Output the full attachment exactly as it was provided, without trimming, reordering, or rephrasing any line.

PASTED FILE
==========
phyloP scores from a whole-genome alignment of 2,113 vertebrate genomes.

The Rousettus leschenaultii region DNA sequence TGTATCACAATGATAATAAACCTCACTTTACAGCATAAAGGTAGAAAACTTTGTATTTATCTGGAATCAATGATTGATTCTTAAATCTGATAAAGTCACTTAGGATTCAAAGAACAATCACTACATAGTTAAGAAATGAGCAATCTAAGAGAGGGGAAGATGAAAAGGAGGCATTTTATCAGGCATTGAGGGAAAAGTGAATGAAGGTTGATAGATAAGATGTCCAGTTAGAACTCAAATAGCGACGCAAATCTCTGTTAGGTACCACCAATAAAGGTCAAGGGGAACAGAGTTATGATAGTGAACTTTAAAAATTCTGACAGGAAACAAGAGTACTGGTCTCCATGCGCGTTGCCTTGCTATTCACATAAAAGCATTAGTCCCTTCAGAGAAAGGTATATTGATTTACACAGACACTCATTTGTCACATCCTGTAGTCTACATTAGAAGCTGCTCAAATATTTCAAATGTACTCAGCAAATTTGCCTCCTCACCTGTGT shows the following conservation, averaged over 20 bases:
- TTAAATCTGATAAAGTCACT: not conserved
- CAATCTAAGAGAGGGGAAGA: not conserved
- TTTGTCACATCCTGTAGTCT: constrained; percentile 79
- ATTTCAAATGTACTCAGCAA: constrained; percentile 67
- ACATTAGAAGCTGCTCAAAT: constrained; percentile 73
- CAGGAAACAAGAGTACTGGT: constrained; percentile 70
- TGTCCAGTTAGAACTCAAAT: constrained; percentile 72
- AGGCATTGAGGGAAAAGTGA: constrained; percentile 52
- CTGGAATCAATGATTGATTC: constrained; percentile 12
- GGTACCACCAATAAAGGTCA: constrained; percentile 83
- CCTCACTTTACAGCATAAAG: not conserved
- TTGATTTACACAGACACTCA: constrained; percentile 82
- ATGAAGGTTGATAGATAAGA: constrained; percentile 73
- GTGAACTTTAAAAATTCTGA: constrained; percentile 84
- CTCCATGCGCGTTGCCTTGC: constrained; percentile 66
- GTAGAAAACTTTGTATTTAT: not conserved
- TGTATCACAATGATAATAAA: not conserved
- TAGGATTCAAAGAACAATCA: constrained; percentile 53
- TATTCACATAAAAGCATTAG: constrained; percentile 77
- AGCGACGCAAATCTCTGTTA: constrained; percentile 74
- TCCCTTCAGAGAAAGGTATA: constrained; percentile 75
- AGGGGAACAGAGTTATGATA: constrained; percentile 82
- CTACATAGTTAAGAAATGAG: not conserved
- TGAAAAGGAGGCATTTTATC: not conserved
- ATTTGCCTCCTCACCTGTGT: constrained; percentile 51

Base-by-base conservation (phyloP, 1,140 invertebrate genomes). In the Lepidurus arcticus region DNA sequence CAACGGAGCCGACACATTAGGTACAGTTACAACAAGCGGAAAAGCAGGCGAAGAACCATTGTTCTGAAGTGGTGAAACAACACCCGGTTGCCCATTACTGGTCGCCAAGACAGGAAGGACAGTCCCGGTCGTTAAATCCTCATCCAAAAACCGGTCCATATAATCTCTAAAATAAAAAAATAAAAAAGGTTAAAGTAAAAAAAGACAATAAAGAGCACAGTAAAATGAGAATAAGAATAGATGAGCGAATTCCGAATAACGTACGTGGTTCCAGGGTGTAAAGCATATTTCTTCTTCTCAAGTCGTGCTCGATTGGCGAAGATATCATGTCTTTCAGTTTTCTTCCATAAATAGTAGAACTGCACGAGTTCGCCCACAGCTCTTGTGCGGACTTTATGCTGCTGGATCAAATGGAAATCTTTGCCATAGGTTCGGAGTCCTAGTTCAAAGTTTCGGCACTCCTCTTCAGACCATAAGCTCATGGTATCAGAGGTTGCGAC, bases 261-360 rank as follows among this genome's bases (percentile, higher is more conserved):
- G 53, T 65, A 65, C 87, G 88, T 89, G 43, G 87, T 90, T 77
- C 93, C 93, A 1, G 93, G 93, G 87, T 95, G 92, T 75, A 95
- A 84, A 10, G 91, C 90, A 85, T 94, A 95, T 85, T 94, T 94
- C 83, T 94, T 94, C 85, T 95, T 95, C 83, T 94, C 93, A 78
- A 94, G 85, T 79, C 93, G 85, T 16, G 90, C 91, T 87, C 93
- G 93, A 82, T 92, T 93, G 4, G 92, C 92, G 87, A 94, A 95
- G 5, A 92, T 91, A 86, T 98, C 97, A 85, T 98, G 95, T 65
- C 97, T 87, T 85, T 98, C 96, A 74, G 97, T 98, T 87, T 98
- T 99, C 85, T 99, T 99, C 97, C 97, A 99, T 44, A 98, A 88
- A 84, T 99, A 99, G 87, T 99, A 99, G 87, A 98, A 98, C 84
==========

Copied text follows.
phyloP scores from a whole-genome alignment of 2,113 vertebrate genomes.

The Rousettus leschenaultii region DNA sequence TGTATCACAATGATAATAAACCTCACTTTACAGCATAAAGGTAGAAAACTTTGTATTTATCTGGAATCAATGATTGATTCTTAAATCTGATAAAGTCACTTAGGATTCAAAGAACAATCACTACATAGTTAAGAAATGAGCAATCTAAGAGAGGGGAAGATGAAAAGGAGGCATTTTATCAGGCATTGAGGGAAAAGTGAATGAAGGTTGATAGATAAGATGTCCAGTTAGAACTCAAATAGCGACGCAAATCTCTGTTAGGTACCACCAATAAAGGTCAAGGGGAACAGAGTTATGATAGTGAACTTTAAAAATTCTGACAGGAAACAAGAGTACTGGTCTCCATGCGCGTTGCCTTGCTATTCACATAAAAGCATTAGTCCCTTCAGAGAAAGGTATATTGATTTACACAGACACTCATTTGTCACATCCTGTAGTCTACATTAGAAGCTGCTCAAATATTTCAAATGTACTCAGCAAATTTGCCTCCTCACCTGTGT shows the following conservation, averaged over 20 bases:
- TTAAATCTGATAAAGTCACT: not conserved
- CAATCTAAGAGAGGGGAAGA: not conserved
- TTTGTCACATCCTGTAGTCT: constrained; percentile 79
- ATTTCAAATGTACTCAGCAA: constrained; percentile 67
- ACATTAGAAGCTGCTCAAAT: constrained; percentile 73
- CAGGAAACAAGAGTACTGGT: constrained; percentile 70
- TGTCCAGTTAGAACTCAAAT: constrained; percentile 72
- AGGCATTGAGGGAAAAGTGA: constrained; percentile 52
- CTGGAATCAATGATTGATTC: constrained; percentile 12
- GGTACCACCAATAAAGGTCA: constrained; percentile 83
- CCTCACTTTACAGCATAAAG: not conserved
- TTGATTTACACAGACACTCA: constrained; percentile 82
- ATGAAGGTTGATAGATAAGA: constrained; percentile 73
- GTGAACTTTAAAAATTCTGA: constrained; percentile 84
- CTCCATGCGCGTTGCCTTGC: constrained; percentile 66
- GTAGAAAACTTTGTATTTAT: not conserved
- TGTATCACAATGATAATAAA: not conserved
- TAGGATTCAAAGAACAATCA: constrained; percentile 53
- TATTCACATAAAAGCATTAG: constrained; percentile 77
- AGCGACGCAAATCTCTGTTA: constrained; percentile 74
- TCCCTTCAGAGAAAGGTATA: constrained; percentile 75
- AGGGGAACAGAGTTATGATA: constrained; percentile 82
- CTACATAGTTAAGAAATGAG: not conserved
- TGAAAAGGAGGCATTTTATC: not conserved
- ATTTGCCTCCTCACCTGTGT: constrained; percentile 51

Base-by-base conservation (phyloP, 1,140 invertebrate genomes). In the Lepidurus arcticus region DNA sequence CAACGGAGCCGACACATTAGGTACAGTTACAACAAGCGGAAAAGCAGGCGAAGAACCATTGTTCTGAAGTGGTGAAACAACACCCGGTTGCCCATTACTGGTCGCCAAGACAGGAAGGACAGTCCCGGTCGTTAAATCCTCATCCAAAAACCGGTCCATATAATCTCTAAAATAAAAAAATAAAAAAGGTTAAAGTAAAAAAAGACAATAAAGAGCACAGTAAAATGAGAATAAGAATAGATGAGCGAATTCCGAATAACGTACGTGGTTCCAGGGTGTAAAGCATATTTCTTCTTCTCAAGTCGTGCTCGATTGGCGAAGATATCATGTCTTTCAGTTTTCTTCCATAAATAGTAGAACTGCACGAGTTCGCCCACAGCTCTTGTGCGGACTTTATGCTGCTGGATCAAATGGAAATCTTTGCCATAGGTTCGGAGTCCTAGTTCAAAGTTTCGGCACTCCTCTTCAGACCATAAGCTCATGGTATCAGAGGTTGCGAC, bases 261-360 rank as follows among this genome's bases (percentile, higher is more conserved):
- G 53, T 65, A 65, C 87, G 88, T 89, G 43, G 87, T 90, T 77
- C 93, C 93, A 1, G 93, G 93, G 87, T 95, G 92, T 75, A 95
- A 84, A 10, G 91, C 90, A 85, T 94, A 95, T 85, T 94, T 94
- C 83, T 94, T 94, C 85, T 95, T 95, C 83, T 94, C 93, A 78
- A 94, G 85, T 79, C 93, G 85, T 16, G 90, C 91, T 87, C 93
- G 93, A 82, T 92, T 93, G 4, G 92, C 92, G 87, A 94, A 95
- G 5, A 92, T 91, A 86, T 98, C 97, A 85, T 98, G 95, T 65
- C 97, T 87, T 85, T 98, C 96, A 74, G 97, T 98, T 87, T 98
- T 99, C 85, T 99, T 99, C 97, C 97, A 99, T 44, A 98, A 88
- A 84, T 99, A 99, G 87, T 99, A 99, G 87, A 98, A 98, C 84